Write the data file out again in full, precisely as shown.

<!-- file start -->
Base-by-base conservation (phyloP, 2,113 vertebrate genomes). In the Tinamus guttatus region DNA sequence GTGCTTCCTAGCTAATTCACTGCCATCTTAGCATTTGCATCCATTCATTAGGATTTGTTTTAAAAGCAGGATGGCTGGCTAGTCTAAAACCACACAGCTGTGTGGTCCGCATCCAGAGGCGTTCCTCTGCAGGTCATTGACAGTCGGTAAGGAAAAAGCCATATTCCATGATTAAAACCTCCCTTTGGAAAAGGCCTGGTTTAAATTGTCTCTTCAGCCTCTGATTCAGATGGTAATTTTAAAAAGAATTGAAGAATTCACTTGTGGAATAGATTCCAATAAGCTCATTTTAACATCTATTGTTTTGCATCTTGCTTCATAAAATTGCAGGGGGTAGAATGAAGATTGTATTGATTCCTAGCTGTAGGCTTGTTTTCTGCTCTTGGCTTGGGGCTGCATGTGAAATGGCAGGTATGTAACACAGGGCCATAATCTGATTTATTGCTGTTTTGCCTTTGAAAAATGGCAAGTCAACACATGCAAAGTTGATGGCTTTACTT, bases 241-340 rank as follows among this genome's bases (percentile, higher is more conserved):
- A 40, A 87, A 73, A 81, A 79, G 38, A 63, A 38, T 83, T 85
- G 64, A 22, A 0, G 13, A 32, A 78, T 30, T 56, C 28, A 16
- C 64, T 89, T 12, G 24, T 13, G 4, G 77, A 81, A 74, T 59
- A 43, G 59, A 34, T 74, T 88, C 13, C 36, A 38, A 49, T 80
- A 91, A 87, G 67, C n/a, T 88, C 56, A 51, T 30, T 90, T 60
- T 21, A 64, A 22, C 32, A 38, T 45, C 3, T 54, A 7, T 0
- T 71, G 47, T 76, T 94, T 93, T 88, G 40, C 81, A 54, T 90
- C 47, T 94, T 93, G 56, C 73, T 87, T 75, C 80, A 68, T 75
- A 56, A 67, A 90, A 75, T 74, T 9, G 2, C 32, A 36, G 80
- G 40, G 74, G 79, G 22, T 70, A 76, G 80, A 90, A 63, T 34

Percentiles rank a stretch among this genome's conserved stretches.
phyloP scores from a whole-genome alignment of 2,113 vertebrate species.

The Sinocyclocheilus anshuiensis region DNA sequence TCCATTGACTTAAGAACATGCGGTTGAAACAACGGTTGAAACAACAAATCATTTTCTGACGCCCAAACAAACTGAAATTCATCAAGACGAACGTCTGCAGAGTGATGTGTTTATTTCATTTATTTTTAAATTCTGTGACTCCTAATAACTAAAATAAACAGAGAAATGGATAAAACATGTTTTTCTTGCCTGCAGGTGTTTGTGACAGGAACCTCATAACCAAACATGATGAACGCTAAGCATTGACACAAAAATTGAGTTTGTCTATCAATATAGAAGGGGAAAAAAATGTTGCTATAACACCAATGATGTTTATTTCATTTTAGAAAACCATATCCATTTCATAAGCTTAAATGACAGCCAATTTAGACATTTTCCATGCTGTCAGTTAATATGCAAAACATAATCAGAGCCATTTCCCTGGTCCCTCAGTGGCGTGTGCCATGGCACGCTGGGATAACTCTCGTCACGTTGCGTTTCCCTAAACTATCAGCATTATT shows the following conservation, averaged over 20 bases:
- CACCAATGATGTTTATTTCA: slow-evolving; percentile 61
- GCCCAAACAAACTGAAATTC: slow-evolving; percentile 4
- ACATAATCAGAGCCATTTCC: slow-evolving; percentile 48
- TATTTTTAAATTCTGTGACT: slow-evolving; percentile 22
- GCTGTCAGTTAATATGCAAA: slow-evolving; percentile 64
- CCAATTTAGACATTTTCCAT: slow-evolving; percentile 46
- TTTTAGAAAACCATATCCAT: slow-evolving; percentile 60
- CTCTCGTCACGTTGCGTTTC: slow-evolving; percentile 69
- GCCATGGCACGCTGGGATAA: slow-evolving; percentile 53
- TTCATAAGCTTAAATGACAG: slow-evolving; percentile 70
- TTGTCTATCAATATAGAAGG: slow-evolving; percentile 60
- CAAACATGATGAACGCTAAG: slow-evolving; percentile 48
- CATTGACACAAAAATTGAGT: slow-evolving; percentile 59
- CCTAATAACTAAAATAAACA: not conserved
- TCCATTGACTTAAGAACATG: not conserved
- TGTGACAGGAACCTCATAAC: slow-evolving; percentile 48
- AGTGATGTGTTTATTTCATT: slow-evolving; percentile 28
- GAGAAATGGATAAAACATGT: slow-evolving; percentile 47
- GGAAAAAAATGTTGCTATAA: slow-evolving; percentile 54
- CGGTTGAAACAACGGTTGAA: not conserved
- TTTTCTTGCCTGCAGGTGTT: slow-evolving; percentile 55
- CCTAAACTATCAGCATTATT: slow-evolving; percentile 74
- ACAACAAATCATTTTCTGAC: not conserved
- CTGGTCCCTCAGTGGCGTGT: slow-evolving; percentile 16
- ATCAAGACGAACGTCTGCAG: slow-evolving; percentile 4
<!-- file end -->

Base-by-base conservation (phyloP, 2,113 vertebrate genomes). In the Tinamus guttatus region DNA sequence GTGCTTCCTAGCTAATTCACTGCCATCTTAGCATTTGCATCCATTCATTAGGATTTGTTTTAAAAGCAGGATGGCTGGCTAGTCTAAAACCACACAGCTGTGTGGTCCGCATCCAGAGGCGTTCCTCTGCAGGTCATTGACAGTCGGTAAGGAAAAAGCCATATTCCATGATTAAAACCTCCCTTTGGAAAAGGCCTGGTTTAAATTGTCTCTTCAGCCTCTGATTCAGATGGTAATTTTAAAAAGAATTGAAGAATTCACTTGTGGAATAGATTCCAATAAGCTCATTTTAACATCTATTGTTTTGCATCTTGCTTCATAAAATTGCAGGGGGTAGAATGAAGATTGTATTGATTCCTAGCTGTAGGCTTGTTTTCTGCTCTTGGCTTGGGGCTGCATGTGAAATGGCAGGTATGTAACACAGGGCCATAATCTGATTTATTGCTGTTTTGCCTTTGAAAAATGGCAAGTCAACACATGCAAAGTTGATGGCTTTACTT, bases 241-340 rank as follows among this genome's bases (percentile, higher is more conserved):
- A 40, A 87, A 73, A 81, A 79, G 38, A 63, A 38, T 83, T 85
- G 64, A 22, A 0, G 13, A 32, A 78, T 30, T 56, C 28, A 16
- C 64, T 89, T 12, G 24, T 13, G 4, G 77, A 81, A 74, T 59
- A 43, G 59, A 34, T 74, T 88, C 13, C 36, A 38, A 49, T 80
- A 91, A 87, G 67, C n/a, T 88, C 56, A 51, T 30, T 90, T 60
- T 21, A 64, A 22, C 32, A 38, T 45, C 3, T 54, A 7, T 0
- T 71, G 47, T 76, T 94, T 93, T 88, G 40, C 81, A 54, T 90
- C 47, T 94, T 93, G 56, C 73, T 87, T 75, C 80, A 68, T 75
- A 56, A 67, A 90, A 75, T 74, T 9, G 2, C 32, A 36, G 80
- G 40, G 74, G 79, G 22, T 70, A 76, G 80, A 90, A 63, T 34

Percentiles rank a stretch among this genome's conserved stretches.
phyloP scores from a whole-genome alignment of 2,113 vertebrate species.

The Sinocyclocheilus anshuiensis region DNA sequence TCCATTGACTTAAGAACATGCGGTTGAAACAACGGTTGAAACAACAAATCATTTTCTGACGCCCAAACAAACTGAAATTCATCAAGACGAACGTCTGCAGAGTGATGTGTTTATTTCATTTATTTTTAAATTCTGTGACTCCTAATAACTAAAATAAACAGAGAAATGGATAAAACATGTTTTTCTTGCCTGCAGGTGTTTGTGACAGGAACCTCATAACCAAACATGATGAACGCTAAGCATTGACACAAAAATTGAGTTTGTCTATCAATATAGAAGGGGAAAAAAATGTTGCTATAACACCAATGATGTTTATTTCATTTTAGAAAACCATATCCATTTCATAAGCTTAAATGACAGCCAATTTAGACATTTTCCATGCTGTCAGTTAATATGCAAAACATAATCAGAGCCATTTCCCTGGTCCCTCAGTGGCGTGTGCCATGGCACGCTGGGATAACTCTCGTCACGTTGCGTTTCCCTAAACTATCAGCATTATT shows the following conservation, averaged over 20 bases:
- CACCAATGATGTTTATTTCA: slow-evolving; percentile 61
- GCCCAAACAAACTGAAATTC: slow-evolving; percentile 4
- ACATAATCAGAGCCATTTCC: slow-evolving; percentile 48
- TATTTTTAAATTCTGTGACT: slow-evolving; percentile 22
- GCTGTCAGTTAATATGCAAA: slow-evolving; percentile 64
- CCAATTTAGACATTTTCCAT: slow-evolving; percentile 46
- TTTTAGAAAACCATATCCAT: slow-evolving; percentile 60
- CTCTCGTCACGTTGCGTTTC: slow-evolving; percentile 69
- GCCATGGCACGCTGGGATAA: slow-evolving; percentile 53
- TTCATAAGCTTAAATGACAG: slow-evolving; percentile 70
- TTGTCTATCAATATAGAAGG: slow-evolving; percentile 60
- CAAACATGATGAACGCTAAG: slow-evolving; percentile 48
- CATTGACACAAAAATTGAGT: slow-evolving; percentile 59
- CCTAATAACTAAAATAAACA: not conserved
- TCCATTGACTTAAGAACATG: not conserved
- TGTGACAGGAACCTCATAAC: slow-evolving; percentile 48
- AGTGATGTGTTTATTTCATT: slow-evolving; percentile 28
- GAGAAATGGATAAAACATGT: slow-evolving; percentile 47
- GGAAAAAAATGTTGCTATAA: slow-evolving; percentile 54
- CGGTTGAAACAACGGTTGAA: not conserved
- TTTTCTTGCCTGCAGGTGTT: slow-evolving; percentile 55
- CCTAAACTATCAGCATTATT: slow-evolving; percentile 74
- ACAACAAATCATTTTCTGAC: not conserved
- CTGGTCCCTCAGTGGCGTGT: slow-evolving; percentile 16
- ATCAAGACGAACGTCTGCAG: slow-evolving; percentile 4